Underground at
Zimplats, in
Zimbabwe
 
Johannesburg, South Africa — MININGREVIEW.COM —13 March, 2008 – Leading international platinum producer Impala Platinum Holdings Limited (Implats) says it has agreements in place which will be taken into account when looking at overall compliance to the new Indigenisation and Economic Empowerment Bill signed into law by the President Robert Mugabe of Zimbabwe last week.

The new law gives black Zimbabweans the right to take a majority shareholding in foreign firms, but – according to Zimbabwean Chamber of Mines chief executive Joseph Malaba – it is unclear whether it includes the nation’s mining industry.  A proposed law covering mines is reported to have lapsed on Feb. 16 because it was not signed by Mugabe.

An Implats statement released here late yesterday said the date for the new act was still to be gazetted. “Implats has planned for this eventuality and has agreements in place which will be taken into account when looking at overall compliance to the new law,” it added.

“These include the agreement reached by Zimplats in May 2006 with the government of Zimbabwe on the release of 36% of its resource base in exchange for a combination of empowerment credits of 19.5% and US$51 million (almost R400 million) in cash, or credits of 29.25% if no cash is received. Credits will also be received for infrastructure and social spend, the quantum of which still has to be finalised,” the statement continued.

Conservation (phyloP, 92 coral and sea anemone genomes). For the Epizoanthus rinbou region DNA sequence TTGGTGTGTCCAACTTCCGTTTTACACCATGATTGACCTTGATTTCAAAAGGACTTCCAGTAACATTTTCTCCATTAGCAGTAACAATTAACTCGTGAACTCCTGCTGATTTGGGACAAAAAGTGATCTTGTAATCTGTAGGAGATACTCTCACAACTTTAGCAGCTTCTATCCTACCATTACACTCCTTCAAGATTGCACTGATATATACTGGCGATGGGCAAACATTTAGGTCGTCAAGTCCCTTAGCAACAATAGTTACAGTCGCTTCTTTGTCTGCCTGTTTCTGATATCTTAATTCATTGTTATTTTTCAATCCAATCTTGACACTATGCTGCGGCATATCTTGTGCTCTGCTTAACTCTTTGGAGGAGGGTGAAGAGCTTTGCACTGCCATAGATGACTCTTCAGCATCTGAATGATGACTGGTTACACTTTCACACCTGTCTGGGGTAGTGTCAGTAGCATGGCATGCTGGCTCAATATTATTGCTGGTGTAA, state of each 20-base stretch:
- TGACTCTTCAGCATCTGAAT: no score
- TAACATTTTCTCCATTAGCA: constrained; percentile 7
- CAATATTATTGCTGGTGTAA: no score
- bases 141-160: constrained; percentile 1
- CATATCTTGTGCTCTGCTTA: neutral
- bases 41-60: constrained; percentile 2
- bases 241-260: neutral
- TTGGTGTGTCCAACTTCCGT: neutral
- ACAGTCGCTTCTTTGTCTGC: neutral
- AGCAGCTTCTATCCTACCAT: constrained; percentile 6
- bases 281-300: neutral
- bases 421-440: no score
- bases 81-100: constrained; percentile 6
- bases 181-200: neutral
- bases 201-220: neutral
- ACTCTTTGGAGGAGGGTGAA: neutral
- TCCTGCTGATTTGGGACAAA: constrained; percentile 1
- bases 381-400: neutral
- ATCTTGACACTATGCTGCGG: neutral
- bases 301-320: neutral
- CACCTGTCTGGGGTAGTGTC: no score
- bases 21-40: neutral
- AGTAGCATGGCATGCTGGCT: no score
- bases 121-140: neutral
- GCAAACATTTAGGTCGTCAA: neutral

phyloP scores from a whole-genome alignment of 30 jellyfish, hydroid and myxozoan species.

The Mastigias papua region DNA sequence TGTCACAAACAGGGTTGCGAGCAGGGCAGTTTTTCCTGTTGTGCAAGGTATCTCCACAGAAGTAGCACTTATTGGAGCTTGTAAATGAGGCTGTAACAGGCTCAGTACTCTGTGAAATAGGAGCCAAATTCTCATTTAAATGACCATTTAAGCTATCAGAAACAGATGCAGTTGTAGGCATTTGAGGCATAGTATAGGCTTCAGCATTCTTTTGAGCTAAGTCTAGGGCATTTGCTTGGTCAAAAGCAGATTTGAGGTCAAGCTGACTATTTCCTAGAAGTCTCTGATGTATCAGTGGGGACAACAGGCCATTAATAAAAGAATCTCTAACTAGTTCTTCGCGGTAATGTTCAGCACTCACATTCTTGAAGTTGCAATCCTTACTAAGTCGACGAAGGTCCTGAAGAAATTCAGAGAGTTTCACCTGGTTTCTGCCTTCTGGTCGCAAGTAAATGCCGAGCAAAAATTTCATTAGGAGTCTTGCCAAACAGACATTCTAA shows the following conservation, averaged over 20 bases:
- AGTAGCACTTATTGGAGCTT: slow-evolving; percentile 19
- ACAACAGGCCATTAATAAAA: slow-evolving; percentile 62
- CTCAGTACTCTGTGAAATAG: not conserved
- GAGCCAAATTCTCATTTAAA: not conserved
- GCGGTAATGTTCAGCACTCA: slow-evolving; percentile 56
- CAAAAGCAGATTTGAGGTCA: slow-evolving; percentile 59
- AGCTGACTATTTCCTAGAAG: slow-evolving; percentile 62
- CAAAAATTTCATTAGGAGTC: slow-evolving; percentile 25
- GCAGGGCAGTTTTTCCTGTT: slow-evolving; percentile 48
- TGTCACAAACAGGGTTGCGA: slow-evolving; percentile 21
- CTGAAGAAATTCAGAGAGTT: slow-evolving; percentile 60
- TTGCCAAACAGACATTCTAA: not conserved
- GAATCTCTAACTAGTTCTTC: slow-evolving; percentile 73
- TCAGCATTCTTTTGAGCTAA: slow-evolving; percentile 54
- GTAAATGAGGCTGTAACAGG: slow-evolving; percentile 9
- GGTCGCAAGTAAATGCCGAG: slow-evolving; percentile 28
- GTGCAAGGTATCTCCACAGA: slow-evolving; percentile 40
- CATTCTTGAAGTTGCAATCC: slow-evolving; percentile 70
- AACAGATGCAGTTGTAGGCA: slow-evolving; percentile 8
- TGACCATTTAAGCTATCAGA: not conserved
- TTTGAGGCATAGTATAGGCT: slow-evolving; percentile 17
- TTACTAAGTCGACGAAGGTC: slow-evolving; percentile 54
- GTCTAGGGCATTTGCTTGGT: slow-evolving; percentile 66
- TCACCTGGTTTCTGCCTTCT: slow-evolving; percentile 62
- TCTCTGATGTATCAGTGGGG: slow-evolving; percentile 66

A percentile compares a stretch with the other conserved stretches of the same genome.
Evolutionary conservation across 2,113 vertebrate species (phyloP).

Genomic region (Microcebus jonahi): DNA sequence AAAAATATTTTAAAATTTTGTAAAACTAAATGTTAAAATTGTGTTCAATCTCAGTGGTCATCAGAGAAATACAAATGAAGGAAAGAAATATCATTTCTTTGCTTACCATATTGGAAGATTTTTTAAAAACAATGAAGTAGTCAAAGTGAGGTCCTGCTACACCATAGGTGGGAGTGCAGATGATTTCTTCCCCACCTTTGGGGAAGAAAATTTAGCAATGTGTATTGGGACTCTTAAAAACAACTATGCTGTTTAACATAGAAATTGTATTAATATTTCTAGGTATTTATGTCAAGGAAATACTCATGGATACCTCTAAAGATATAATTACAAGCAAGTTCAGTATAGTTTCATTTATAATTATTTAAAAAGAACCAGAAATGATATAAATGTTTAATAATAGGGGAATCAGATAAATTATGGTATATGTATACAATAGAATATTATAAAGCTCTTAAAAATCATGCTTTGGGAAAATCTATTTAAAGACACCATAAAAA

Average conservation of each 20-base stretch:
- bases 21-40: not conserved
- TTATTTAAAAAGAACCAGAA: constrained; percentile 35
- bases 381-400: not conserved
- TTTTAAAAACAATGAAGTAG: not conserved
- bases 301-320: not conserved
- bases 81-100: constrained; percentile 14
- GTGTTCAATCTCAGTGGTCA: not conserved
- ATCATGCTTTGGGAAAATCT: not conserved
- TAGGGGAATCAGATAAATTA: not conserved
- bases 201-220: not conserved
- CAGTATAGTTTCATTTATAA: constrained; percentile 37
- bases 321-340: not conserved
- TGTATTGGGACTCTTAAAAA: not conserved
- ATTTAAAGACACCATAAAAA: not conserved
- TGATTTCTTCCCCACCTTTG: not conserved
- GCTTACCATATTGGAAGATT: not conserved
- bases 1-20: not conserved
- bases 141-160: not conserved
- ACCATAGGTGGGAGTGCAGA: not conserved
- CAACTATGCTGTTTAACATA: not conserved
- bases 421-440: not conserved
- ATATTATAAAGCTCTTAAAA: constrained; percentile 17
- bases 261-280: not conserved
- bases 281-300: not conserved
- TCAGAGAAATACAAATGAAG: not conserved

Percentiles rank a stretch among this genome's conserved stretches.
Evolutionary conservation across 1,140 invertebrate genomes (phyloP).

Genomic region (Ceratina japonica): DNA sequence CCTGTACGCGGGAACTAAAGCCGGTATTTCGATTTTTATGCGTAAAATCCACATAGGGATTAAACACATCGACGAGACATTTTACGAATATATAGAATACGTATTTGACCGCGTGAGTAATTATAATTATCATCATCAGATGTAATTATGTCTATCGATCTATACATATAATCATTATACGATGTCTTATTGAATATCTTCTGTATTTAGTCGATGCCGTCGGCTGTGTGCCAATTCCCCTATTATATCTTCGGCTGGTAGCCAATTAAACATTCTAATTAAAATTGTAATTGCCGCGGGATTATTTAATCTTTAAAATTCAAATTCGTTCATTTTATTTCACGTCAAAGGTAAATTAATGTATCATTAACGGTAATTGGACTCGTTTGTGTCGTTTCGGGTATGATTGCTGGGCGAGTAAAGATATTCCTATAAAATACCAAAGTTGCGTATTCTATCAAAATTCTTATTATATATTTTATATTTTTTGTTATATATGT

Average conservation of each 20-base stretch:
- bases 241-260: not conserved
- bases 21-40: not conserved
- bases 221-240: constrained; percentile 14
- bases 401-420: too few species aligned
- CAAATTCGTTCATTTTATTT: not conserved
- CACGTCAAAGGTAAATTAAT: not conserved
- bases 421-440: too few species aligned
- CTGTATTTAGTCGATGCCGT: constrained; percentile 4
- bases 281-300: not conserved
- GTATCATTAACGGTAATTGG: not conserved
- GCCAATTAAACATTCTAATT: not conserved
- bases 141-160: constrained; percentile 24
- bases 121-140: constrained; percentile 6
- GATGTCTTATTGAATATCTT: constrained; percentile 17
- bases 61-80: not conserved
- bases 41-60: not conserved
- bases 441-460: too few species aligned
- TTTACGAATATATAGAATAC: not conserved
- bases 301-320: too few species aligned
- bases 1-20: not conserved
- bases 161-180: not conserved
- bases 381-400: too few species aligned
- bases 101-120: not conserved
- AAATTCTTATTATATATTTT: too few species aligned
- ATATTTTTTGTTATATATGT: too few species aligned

Implats emphasised that the proposed Mines and Minerals Act Amendment Bill that underpins this legislation still has to be introduced to parliament.

Zimbabwe has the world’s second-largest reserves of platinum and chrome after South Africa, along with deposits of gold, coal, diamonds and nickel. Foreign mining companies with assets in the southern African nation include Impala Platinum Holdings Ltd., Anglo Platinum Ltd. and the Rio Tinto Group.